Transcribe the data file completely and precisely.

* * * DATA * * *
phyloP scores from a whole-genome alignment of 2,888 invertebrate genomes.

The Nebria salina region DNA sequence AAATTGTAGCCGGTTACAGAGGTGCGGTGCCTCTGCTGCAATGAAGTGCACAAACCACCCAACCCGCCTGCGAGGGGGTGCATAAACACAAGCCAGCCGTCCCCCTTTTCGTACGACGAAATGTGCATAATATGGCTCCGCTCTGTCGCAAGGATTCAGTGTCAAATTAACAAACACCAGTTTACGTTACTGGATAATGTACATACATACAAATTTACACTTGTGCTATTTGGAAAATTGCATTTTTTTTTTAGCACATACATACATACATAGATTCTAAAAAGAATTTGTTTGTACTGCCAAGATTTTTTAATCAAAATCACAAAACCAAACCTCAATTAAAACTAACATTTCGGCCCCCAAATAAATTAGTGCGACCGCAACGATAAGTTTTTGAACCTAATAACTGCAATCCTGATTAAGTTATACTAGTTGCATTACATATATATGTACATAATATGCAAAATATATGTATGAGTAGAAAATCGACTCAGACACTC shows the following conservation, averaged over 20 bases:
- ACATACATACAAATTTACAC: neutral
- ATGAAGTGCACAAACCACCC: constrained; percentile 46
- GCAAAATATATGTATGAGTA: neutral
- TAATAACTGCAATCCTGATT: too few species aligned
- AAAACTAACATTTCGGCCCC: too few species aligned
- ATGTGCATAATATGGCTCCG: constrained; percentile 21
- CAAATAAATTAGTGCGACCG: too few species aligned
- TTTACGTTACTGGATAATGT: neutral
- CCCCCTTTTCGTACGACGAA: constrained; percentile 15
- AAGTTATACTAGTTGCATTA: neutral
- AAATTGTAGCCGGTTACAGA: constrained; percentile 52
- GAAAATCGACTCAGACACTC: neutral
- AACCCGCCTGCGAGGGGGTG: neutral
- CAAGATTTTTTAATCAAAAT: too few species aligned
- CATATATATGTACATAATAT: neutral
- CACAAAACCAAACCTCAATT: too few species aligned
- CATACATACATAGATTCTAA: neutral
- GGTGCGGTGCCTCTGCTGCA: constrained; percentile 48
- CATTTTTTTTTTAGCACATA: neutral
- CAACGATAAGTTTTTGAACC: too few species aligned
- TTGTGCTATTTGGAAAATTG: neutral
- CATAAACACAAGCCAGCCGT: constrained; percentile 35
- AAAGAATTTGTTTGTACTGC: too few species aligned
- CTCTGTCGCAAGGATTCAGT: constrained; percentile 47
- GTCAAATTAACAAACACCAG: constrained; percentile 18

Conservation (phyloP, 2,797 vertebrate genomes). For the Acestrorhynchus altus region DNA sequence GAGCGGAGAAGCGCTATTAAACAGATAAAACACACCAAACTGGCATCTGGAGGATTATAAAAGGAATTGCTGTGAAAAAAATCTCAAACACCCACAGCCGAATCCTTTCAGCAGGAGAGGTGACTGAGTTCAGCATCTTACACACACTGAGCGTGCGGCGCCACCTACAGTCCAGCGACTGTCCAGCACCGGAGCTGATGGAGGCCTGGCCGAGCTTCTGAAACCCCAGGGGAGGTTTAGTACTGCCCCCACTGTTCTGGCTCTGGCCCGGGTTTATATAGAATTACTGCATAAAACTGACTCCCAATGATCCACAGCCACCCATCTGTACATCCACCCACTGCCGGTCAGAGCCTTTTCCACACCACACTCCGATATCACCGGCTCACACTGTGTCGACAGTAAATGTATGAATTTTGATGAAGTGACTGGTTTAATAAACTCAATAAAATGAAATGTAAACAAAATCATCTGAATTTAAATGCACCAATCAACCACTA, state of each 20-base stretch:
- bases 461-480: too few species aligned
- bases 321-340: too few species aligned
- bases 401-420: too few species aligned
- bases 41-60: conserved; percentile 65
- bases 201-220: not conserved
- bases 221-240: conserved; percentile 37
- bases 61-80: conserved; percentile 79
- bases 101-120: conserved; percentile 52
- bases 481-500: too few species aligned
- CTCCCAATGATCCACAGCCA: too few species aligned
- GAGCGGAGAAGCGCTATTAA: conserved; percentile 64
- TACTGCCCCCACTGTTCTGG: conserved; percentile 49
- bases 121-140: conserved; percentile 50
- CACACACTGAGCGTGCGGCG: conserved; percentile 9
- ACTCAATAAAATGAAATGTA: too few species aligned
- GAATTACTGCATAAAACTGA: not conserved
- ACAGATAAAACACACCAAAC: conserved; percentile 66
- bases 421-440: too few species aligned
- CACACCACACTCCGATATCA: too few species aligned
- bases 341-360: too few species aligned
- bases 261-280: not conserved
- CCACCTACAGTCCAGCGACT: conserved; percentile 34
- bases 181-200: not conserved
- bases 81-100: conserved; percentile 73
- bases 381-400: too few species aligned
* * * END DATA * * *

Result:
phyloP scores from a whole-genome alignment of 2,888 invertebrate genomes.

The Nebria salina region DNA sequence AAATTGTAGCCGGTTACAGAGGTGCGGTGCCTCTGCTGCAATGAAGTGCACAAACCACCCAACCCGCCTGCGAGGGGGTGCATAAACACAAGCCAGCCGTCCCCCTTTTCGTACGACGAAATGTGCATAATATGGCTCCGCTCTGTCGCAAGGATTCAGTGTCAAATTAACAAACACCAGTTTACGTTACTGGATAATGTACATACATACAAATTTACACTTGTGCTATTTGGAAAATTGCATTTTTTTTTTAGCACATACATACATACATAGATTCTAAAAAGAATTTGTTTGTACTGCCAAGATTTTTTAATCAAAATCACAAAACCAAACCTCAATTAAAACTAACATTTCGGCCCCCAAATAAATTAGTGCGACCGCAACGATAAGTTTTTGAACCTAATAACTGCAATCCTGATTAAGTTATACTAGTTGCATTACATATATATGTACATAATATGCAAAATATATGTATGAGTAGAAAATCGACTCAGACACTC shows the following conservation, averaged over 20 bases:
- ACATACATACAAATTTACAC: neutral
- ATGAAGTGCACAAACCACCC: constrained; percentile 46
- GCAAAATATATGTATGAGTA: neutral
- TAATAACTGCAATCCTGATT: too few species aligned
- AAAACTAACATTTCGGCCCC: too few species aligned
- ATGTGCATAATATGGCTCCG: constrained; percentile 21
- CAAATAAATTAGTGCGACCG: too few species aligned
- TTTACGTTACTGGATAATGT: neutral
- CCCCCTTTTCGTACGACGAA: constrained; percentile 15
- AAGTTATACTAGTTGCATTA: neutral
- AAATTGTAGCCGGTTACAGA: constrained; percentile 52
- GAAAATCGACTCAGACACTC: neutral
- AACCCGCCTGCGAGGGGGTG: neutral
- CAAGATTTTTTAATCAAAAT: too few species aligned
- CATATATATGTACATAATAT: neutral
- CACAAAACCAAACCTCAATT: too few species aligned
- CATACATACATAGATTCTAA: neutral
- GGTGCGGTGCCTCTGCTGCA: constrained; percentile 48
- CATTTTTTTTTTAGCACATA: neutral
- CAACGATAAGTTTTTGAACC: too few species aligned
- TTGTGCTATTTGGAAAATTG: neutral
- CATAAACACAAGCCAGCCGT: constrained; percentile 35
- AAAGAATTTGTTTGTACTGC: too few species aligned
- CTCTGTCGCAAGGATTCAGT: constrained; percentile 47
- GTCAAATTAACAAACACCAG: constrained; percentile 18

Conservation (phyloP, 2,797 vertebrate genomes). For the Acestrorhynchus altus region DNA sequence GAGCGGAGAAGCGCTATTAAACAGATAAAACACACCAAACTGGCATCTGGAGGATTATAAAAGGAATTGCTGTGAAAAAAATCTCAAACACCCACAGCCGAATCCTTTCAGCAGGAGAGGTGACTGAGTTCAGCATCTTACACACACTGAGCGTGCGGCGCCACCTACAGTCCAGCGACTGTCCAGCACCGGAGCTGATGGAGGCCTGGCCGAGCTTCTGAAACCCCAGGGGAGGTTTAGTACTGCCCCCACTGTTCTGGCTCTGGCCCGGGTTTATATAGAATTACTGCATAAAACTGACTCCCAATGATCCACAGCCACCCATCTGTACATCCACCCACTGCCGGTCAGAGCCTTTTCCACACCACACTCCGATATCACCGGCTCACACTGTGTCGACAGTAAATGTATGAATTTTGATGAAGTGACTGGTTTAATAAACTCAATAAAATGAAATGTAAACAAAATCATCTGAATTTAAATGCACCAATCAACCACTA, state of each 20-base stretch:
- bases 461-480: too few species aligned
- bases 321-340: too few species aligned
- bases 401-420: too few species aligned
- bases 41-60: conserved; percentile 65
- bases 201-220: not conserved
- bases 221-240: conserved; percentile 37
- bases 61-80: conserved; percentile 79
- bases 101-120: conserved; percentile 52
- bases 481-500: too few species aligned
- CTCCCAATGATCCACAGCCA: too few species aligned
- GAGCGGAGAAGCGCTATTAA: conserved; percentile 64
- TACTGCCCCCACTGTTCTGG: conserved; percentile 49
- bases 121-140: conserved; percentile 50
- CACACACTGAGCGTGCGGCG: conserved; percentile 9
- ACTCAATAAAATGAAATGTA: too few species aligned
- GAATTACTGCATAAAACTGA: not conserved
- ACAGATAAAACACACCAAAC: conserved; percentile 66
- bases 421-440: too few species aligned
- CACACCACACTCCGATATCA: too few species aligned
- bases 341-360: too few species aligned
- bases 261-280: not conserved
- CCACCTACAGTCCAGCGACT: conserved; percentile 34
- bases 181-200: not conserved
- bases 81-100: conserved; percentile 73
- bases 381-400: too few species aligned